Big Fraud Theory

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There are a few books or movies like "The Big Short", Liar's Poker, or William Black who float this Big-Fraud theory (BFT), It is loved by Hollywood, the Media, Progressives (Elizabeth Warren, Bernie Sanders), and those who know better but want to distract and enrage the gullible. It's becoming the most widely spread theory because simply hate and ignorance spread faster than information, complexity, and introspection. It is really just a variant of GST and "Too Little Government".

The idea is:

  1. Massive greed encouraged massive over-leverage, and while everyone (or a few) knew better, they did it because they were dumb, greedy and corrupt.
  2. They screwed the public knowing that the entire system would collapse, but as long as they were making money and bonus's, they didn't care.
  3. Greed and over-leveraging caused everything.

The problem is no one credible has really offered this as a "theory", because it's not economics, it's politics. And it doesn't explain anything, if you think it through.

NOTE: No one doubts there were a few unsavory actors, or that Countrywide wasn't and aggressively selling LIAR/NINJA loans (preying on consumers that couldn't afford to pay them back). They were doing exactly what Fannie/Freddie and the CRA had demanded, and paid them for (by buying all those loans up, and putting them into MBS's in the first place). But these characters weren't the fundamental cause of the crash (all markets cycle), or the credit crunch caused by over-regulation, and it has nothing to do with Glass-Steagall which couldn't have done anything to stop it. So yes, there were over-aggressive players, taking advantage of the Democrat created credit traps -- and they slightly magnified the problem. But had they not existed, the same exact thing would have happened. And those that try to pin THE blame on these guys, are ignorant or dishonest. These were bad actors, but it's like blaming a pickpocket in the back of the plane for 9/11.

The reality is:

  1. If Fannie/Freddie weren't buying these loans, it wouldn't have been possible: so it's still a failure of Government Sponsored Entity and thus government.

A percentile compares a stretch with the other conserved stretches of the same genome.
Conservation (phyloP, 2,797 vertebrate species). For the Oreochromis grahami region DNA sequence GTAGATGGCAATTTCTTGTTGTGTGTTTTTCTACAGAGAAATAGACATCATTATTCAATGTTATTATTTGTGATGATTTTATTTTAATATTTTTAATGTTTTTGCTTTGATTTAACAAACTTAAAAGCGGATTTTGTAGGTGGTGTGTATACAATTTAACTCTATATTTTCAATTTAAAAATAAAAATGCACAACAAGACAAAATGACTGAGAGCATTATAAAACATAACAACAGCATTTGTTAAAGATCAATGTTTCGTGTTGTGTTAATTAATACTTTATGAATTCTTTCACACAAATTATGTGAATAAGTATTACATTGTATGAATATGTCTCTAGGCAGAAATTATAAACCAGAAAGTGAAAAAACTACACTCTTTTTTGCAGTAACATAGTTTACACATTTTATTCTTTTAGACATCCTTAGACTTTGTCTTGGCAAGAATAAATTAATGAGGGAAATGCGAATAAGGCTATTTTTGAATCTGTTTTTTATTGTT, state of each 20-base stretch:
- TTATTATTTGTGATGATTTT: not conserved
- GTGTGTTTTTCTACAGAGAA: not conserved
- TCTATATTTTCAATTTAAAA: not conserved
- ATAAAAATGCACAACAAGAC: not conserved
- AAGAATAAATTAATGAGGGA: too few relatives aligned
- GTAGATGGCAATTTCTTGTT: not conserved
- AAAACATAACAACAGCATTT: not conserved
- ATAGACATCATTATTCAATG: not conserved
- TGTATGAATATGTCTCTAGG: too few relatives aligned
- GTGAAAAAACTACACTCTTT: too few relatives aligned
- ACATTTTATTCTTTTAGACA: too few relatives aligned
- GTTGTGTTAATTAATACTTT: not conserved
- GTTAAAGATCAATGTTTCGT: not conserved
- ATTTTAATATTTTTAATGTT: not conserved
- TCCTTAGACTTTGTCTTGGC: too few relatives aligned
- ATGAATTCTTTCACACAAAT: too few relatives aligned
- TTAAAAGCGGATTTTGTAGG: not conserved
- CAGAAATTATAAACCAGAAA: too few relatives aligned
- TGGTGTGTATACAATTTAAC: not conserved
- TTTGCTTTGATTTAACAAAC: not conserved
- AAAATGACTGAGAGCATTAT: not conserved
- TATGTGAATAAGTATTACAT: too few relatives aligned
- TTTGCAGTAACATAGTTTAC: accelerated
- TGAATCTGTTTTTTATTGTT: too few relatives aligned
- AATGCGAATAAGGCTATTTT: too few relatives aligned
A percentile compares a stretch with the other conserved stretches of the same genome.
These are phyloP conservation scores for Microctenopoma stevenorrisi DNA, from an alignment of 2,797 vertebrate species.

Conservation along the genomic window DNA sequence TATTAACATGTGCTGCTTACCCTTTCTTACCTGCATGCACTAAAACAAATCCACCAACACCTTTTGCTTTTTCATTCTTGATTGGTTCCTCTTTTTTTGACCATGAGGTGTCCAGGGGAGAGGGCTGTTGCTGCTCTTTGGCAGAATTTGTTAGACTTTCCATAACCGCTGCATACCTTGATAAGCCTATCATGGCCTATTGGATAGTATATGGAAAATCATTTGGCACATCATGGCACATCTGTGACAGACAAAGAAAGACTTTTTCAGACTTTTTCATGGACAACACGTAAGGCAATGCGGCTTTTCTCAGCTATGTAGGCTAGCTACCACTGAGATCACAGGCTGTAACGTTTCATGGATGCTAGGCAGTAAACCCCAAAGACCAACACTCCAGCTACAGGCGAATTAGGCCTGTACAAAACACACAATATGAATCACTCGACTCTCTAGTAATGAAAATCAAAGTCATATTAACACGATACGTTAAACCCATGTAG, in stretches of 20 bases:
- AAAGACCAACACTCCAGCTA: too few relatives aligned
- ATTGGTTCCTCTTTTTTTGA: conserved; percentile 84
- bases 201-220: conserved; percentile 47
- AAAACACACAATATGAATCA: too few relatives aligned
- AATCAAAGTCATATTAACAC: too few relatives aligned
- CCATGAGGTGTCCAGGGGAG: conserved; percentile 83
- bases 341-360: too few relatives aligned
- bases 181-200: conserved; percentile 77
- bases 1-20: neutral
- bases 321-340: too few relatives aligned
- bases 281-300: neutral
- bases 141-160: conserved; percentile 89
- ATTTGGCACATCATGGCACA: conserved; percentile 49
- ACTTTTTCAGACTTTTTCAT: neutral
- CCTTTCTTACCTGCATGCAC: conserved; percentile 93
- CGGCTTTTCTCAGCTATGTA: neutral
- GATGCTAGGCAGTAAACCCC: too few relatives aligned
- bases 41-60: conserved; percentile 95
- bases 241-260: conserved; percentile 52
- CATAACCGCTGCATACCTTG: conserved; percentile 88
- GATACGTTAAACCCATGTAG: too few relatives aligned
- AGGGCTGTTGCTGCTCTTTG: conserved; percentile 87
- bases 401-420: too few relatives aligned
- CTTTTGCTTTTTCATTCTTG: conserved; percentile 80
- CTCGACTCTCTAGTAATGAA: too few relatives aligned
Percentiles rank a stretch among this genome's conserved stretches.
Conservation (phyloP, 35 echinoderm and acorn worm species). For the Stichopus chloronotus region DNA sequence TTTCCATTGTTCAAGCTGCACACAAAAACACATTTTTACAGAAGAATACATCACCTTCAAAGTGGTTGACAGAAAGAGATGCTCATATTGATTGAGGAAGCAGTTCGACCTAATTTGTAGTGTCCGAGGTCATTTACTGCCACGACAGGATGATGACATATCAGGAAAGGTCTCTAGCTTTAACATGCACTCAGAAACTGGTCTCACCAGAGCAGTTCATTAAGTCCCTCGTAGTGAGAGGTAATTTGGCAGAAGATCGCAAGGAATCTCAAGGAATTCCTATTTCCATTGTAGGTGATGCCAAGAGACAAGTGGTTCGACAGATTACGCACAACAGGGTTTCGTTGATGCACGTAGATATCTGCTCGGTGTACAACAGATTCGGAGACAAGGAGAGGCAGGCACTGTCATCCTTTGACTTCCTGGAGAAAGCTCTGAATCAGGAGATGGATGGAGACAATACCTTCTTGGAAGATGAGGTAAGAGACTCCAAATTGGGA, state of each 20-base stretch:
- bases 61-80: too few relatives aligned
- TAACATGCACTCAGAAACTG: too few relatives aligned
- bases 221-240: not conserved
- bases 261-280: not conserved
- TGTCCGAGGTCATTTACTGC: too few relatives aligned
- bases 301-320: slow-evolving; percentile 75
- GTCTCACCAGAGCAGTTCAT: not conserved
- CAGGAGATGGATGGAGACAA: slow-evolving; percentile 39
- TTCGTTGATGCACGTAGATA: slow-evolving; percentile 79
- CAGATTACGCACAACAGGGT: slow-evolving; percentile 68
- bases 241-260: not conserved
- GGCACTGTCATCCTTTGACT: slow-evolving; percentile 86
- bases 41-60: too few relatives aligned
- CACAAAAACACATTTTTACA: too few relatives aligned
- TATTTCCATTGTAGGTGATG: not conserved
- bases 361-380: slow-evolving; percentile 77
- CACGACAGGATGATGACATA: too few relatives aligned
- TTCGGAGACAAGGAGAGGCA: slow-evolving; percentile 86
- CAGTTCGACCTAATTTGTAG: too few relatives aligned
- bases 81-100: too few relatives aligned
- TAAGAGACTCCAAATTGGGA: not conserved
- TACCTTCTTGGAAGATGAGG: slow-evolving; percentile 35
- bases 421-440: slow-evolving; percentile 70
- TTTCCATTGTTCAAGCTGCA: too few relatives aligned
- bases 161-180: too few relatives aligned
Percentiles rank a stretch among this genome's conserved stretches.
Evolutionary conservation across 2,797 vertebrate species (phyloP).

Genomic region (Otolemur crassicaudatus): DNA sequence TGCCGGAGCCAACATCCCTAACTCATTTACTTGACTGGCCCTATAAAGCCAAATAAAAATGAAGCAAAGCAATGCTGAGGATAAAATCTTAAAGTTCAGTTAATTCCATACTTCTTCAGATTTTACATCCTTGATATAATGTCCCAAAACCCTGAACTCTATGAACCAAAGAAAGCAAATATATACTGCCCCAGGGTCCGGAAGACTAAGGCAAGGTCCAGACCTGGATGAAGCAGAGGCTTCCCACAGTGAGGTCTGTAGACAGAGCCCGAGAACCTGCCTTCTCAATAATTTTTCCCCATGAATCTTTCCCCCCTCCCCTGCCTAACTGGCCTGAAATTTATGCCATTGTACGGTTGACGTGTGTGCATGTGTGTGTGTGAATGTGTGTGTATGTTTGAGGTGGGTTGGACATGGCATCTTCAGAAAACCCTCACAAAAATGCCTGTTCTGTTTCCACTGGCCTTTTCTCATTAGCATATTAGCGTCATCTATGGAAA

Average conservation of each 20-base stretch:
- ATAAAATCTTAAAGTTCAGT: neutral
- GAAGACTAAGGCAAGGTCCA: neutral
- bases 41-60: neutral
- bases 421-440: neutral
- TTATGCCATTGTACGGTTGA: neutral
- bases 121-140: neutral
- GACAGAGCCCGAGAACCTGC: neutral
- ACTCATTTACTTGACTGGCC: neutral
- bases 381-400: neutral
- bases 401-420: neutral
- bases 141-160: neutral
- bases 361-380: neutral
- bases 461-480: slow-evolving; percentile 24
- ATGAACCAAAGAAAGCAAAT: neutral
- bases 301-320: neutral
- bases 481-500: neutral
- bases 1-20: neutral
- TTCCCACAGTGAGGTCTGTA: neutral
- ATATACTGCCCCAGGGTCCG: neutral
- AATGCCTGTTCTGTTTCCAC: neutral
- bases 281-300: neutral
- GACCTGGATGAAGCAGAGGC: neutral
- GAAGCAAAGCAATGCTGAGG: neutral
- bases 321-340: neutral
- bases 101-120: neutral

2. The leverage was lower in the 2007 than it was in 1998 -- so their increase in leverage was not the trigger (or it would have gone off in 1998).
  3. Leverage doesn't cause crashes or markets seizing up -- it can only magnify it (or mitigate / hedge against it, if leverage was being used as a hedge). Whether you have 10% or 20% equity in your home, or if you owe $5K or $20K on your credit card doesn't change whether you're going bankrupt or not. The underlying problem is one of cashflow: money in versus money you have to put out.
  4. Either Fraud was the cause, and there was no underlying value to the assets being written against, and the market couldn't recover something that didn't exist (the correction would have to have been permanent). Or fraud was a very minor part of the issue, and once the bigger issues were worked out, the market/housing would rebound (as happened). Pick one. The facts that the markets recovered so quickly (a few years), shows that most assets did have underlying value, and it wasn't just smoke-and-mirrors (all leverage), and the Big Fraud Theory is flim-flam.
  5. This theory doesn't explain is why the credit markets seized. Why do people stop loaning, and why did TARP fix it if it was fraud? So it's saying that fraud helped with the bubble, slightly - but everything else in CRAFFT theory was still at play. So it's not an explanation of anything, it's just an excuse to point fingers somewhere else and hate.
  6. Why didn't government go after them? To believe the Big Fraud Theory, you have to also believe in a huge conspiracy between Government and Wall Street, that bankers and investors have colluded with Congress to deceive the public and that's why no one went to prison in massive investigations of widespread abuse. But CRAFFT theory explains why, much better.

Easier Explanation

The far easier explanation is that while this might have happened in small scale (that TV shows and or sensationalist authors exaggerated for self promotion), that it wasn't that widespread, and they were complying with Fannie & Freddies standards (as demonstrated by Fannie/Freddie trafficking in 60-80% of these loans) -- which is how those loans got in the system. Yes, leverage can injected some risk in the system, but the only reason it could have, is because Fannie/Freddie and regulations allowed it. That's not fraud, that's complying with really badly written rules/regulations by a government sponsored entity. Slimy, but legal. (E.g. not Fraud).

So the real theories posited in the article are the economic explanations. This BFT is just a political agenda masquerading as an explanation for what happened: but doesn't really explain anything.

To me, the fraud theory is the chewbacca defense: it could have happened, it could not have happened, but it's an unsavory side note to what caused the majority of the bubble, or the credit markets to seize afterwards (FAS-157), and what TARP and the other loans did to get credit moving again.


References


Financial crisis of 2007-2008 : CRA, Fannie/Freddie TheoryBig Fraud TheoryGlass-SteagallFinancial Terms